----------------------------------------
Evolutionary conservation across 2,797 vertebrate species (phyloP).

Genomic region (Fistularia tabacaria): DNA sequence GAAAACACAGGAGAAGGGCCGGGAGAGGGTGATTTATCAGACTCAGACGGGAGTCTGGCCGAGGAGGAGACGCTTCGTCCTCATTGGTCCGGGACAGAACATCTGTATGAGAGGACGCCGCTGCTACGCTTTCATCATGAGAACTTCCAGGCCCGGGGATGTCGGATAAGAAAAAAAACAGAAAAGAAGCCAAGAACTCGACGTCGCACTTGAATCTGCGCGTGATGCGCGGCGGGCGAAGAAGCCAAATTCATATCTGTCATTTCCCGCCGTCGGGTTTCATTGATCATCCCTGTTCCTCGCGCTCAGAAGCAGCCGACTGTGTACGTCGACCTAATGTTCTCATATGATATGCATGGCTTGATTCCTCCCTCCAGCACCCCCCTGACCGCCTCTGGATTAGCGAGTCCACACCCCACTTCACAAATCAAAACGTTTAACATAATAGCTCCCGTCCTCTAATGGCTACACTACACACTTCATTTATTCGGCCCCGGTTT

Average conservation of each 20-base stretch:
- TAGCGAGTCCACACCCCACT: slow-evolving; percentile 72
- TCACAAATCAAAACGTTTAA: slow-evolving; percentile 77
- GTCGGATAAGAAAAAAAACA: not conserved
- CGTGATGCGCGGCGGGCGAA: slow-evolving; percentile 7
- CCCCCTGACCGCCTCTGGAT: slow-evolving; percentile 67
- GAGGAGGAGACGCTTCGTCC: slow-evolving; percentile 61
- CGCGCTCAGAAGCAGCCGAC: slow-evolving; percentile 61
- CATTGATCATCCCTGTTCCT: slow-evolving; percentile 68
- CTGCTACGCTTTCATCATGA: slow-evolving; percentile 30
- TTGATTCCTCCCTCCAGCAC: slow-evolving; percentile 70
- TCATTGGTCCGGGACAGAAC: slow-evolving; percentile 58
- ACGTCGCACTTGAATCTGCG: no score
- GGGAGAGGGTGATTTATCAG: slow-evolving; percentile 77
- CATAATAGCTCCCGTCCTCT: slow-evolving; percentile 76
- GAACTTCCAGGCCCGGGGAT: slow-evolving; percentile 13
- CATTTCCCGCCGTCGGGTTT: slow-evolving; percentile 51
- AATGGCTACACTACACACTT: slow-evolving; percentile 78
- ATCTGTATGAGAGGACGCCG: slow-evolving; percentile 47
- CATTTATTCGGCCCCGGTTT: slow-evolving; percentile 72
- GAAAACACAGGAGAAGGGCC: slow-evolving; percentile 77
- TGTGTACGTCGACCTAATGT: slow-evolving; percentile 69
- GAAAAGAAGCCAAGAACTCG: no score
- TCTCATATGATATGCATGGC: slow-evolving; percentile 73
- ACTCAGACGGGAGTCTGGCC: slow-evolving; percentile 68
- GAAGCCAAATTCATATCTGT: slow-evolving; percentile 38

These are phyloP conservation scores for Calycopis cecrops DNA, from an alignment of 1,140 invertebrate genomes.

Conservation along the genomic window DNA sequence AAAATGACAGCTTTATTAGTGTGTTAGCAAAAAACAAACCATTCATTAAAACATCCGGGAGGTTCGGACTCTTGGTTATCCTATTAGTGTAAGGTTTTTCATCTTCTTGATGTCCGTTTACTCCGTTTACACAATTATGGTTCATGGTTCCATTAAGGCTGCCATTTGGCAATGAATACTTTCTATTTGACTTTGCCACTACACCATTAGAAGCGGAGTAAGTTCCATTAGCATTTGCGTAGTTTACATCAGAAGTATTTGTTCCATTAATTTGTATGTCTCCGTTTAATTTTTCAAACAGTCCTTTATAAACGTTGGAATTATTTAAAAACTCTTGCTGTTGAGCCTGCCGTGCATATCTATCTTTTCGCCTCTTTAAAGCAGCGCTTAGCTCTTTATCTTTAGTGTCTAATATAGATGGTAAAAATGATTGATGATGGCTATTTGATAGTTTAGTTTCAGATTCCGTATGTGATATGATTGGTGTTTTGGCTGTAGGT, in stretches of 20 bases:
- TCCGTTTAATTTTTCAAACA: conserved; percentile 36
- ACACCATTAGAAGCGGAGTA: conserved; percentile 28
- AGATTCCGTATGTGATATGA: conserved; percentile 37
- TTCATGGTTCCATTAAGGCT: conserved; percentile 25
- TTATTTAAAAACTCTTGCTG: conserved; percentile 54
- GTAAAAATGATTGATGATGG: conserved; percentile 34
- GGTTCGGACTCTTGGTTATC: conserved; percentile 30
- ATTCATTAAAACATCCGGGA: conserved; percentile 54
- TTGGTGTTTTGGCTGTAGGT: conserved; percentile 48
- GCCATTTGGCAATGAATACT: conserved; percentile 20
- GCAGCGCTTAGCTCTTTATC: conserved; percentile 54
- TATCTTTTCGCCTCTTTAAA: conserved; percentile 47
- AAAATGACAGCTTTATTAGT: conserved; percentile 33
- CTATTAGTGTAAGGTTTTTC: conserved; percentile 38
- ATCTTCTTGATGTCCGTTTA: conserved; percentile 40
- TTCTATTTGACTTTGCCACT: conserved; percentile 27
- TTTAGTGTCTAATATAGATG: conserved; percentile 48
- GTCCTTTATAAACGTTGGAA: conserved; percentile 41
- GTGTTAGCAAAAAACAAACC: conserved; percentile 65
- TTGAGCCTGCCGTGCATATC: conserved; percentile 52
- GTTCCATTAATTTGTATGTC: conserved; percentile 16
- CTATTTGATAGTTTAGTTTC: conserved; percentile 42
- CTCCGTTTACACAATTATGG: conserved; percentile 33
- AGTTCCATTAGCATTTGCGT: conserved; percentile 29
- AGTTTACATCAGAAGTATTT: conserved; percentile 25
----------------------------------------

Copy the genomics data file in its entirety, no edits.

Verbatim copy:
Evolutionary conservation across 2,797 vertebrate species (phyloP).

Genomic region (Fistularia tabacaria): DNA sequence GAAAACACAGGAGAAGGGCCGGGAGAGGGTGATTTATCAGACTCAGACGGGAGTCTGGCCGAGGAGGAGACGCTTCGTCCTCATTGGTCCGGGACAGAACATCTGTATGAGAGGACGCCGCTGCTACGCTTTCATCATGAGAACTTCCAGGCCCGGGGATGTCGGATAAGAAAAAAAACAGAAAAGAAGCCAAGAACTCGACGTCGCACTTGAATCTGCGCGTGATGCGCGGCGGGCGAAGAAGCCAAATTCATATCTGTCATTTCCCGCCGTCGGGTTTCATTGATCATCCCTGTTCCTCGCGCTCAGAAGCAGCCGACTGTGTACGTCGACCTAATGTTCTCATATGATATGCATGGCTTGATTCCTCCCTCCAGCACCCCCCTGACCGCCTCTGGATTAGCGAGTCCACACCCCACTTCACAAATCAAAACGTTTAACATAATAGCTCCCGTCCTCTAATGGCTACACTACACACTTCATTTATTCGGCCCCGGTTT

Average conservation of each 20-base stretch:
- TAGCGAGTCCACACCCCACT: slow-evolving; percentile 72
- TCACAAATCAAAACGTTTAA: slow-evolving; percentile 77
- GTCGGATAAGAAAAAAAACA: not conserved
- CGTGATGCGCGGCGGGCGAA: slow-evolving; percentile 7
- CCCCCTGACCGCCTCTGGAT: slow-evolving; percentile 67
- GAGGAGGAGACGCTTCGTCC: slow-evolving; percentile 61
- CGCGCTCAGAAGCAGCCGAC: slow-evolving; percentile 61
- CATTGATCATCCCTGTTCCT: slow-evolving; percentile 68
- CTGCTACGCTTTCATCATGA: slow-evolving; percentile 30
- TTGATTCCTCCCTCCAGCAC: slow-evolving; percentile 70
- TCATTGGTCCGGGACAGAAC: slow-evolving; percentile 58
- ACGTCGCACTTGAATCTGCG: no score
- GGGAGAGGGTGATTTATCAG: slow-evolving; percentile 77
- CATAATAGCTCCCGTCCTCT: slow-evolving; percentile 76
- GAACTTCCAGGCCCGGGGAT: slow-evolving; percentile 13
- CATTTCCCGCCGTCGGGTTT: slow-evolving; percentile 51
- AATGGCTACACTACACACTT: slow-evolving; percentile 78
- ATCTGTATGAGAGGACGCCG: slow-evolving; percentile 47
- CATTTATTCGGCCCCGGTTT: slow-evolving; percentile 72
- GAAAACACAGGAGAAGGGCC: slow-evolving; percentile 77
- TGTGTACGTCGACCTAATGT: slow-evolving; percentile 69
- GAAAAGAAGCCAAGAACTCG: no score
- TCTCATATGATATGCATGGC: slow-evolving; percentile 73
- ACTCAGACGGGAGTCTGGCC: slow-evolving; percentile 68
- GAAGCCAAATTCATATCTGT: slow-evolving; percentile 38

These are phyloP conservation scores for Calycopis cecrops DNA, from an alignment of 1,140 invertebrate genomes.

Conservation along the genomic window DNA sequence AAAATGACAGCTTTATTAGTGTGTTAGCAAAAAACAAACCATTCATTAAAACATCCGGGAGGTTCGGACTCTTGGTTATCCTATTAGTGTAAGGTTTTTCATCTTCTTGATGTCCGTTTACTCCGTTTACACAATTATGGTTCATGGTTCCATTAAGGCTGCCATTTGGCAATGAATACTTTCTATTTGACTTTGCCACTACACCATTAGAAGCGGAGTAAGTTCCATTAGCATTTGCGTAGTTTACATCAGAAGTATTTGTTCCATTAATTTGTATGTCTCCGTTTAATTTTTCAAACAGTCCTTTATAAACGTTGGAATTATTTAAAAACTCTTGCTGTTGAGCCTGCCGTGCATATCTATCTTTTCGCCTCTTTAAAGCAGCGCTTAGCTCTTTATCTTTAGTGTCTAATATAGATGGTAAAAATGATTGATGATGGCTATTTGATAGTTTAGTTTCAGATTCCGTATGTGATATGATTGGTGTTTTGGCTGTAGGT, in stretches of 20 bases:
- TCCGTTTAATTTTTCAAACA: conserved; percentile 36
- ACACCATTAGAAGCGGAGTA: conserved; percentile 28
- AGATTCCGTATGTGATATGA: conserved; percentile 37
- TTCATGGTTCCATTAAGGCT: conserved; percentile 25
- TTATTTAAAAACTCTTGCTG: conserved; percentile 54
- GTAAAAATGATTGATGATGG: conserved; percentile 34
- GGTTCGGACTCTTGGTTATC: conserved; percentile 30
- ATTCATTAAAACATCCGGGA: conserved; percentile 54
- TTGGTGTTTTGGCTGTAGGT: conserved; percentile 48
- GCCATTTGGCAATGAATACT: conserved; percentile 20
- GCAGCGCTTAGCTCTTTATC: conserved; percentile 54
- TATCTTTTCGCCTCTTTAAA: conserved; percentile 47
- AAAATGACAGCTTTATTAGT: conserved; percentile 33
- CTATTAGTGTAAGGTTTTTC: conserved; percentile 38
- ATCTTCTTGATGTCCGTTTA: conserved; percentile 40
- TTCTATTTGACTTTGCCACT: conserved; percentile 27
- TTTAGTGTCTAATATAGATG: conserved; percentile 48
- GTCCTTTATAAACGTTGGAA: conserved; percentile 41
- GTGTTAGCAAAAAACAAACC: conserved; percentile 65
- TTGAGCCTGCCGTGCATATC: conserved; percentile 52
- GTTCCATTAATTTGTATGTC: conserved; percentile 16
- CTATTTGATAGTTTAGTTTC: conserved; percentile 42
- CTCCGTTTACACAATTATGG: conserved; percentile 33
- AGTTCCATTAGCATTTGCGT: conserved; percentile 29
- AGTTTACATCAGAAGTATTT: conserved; percentile 25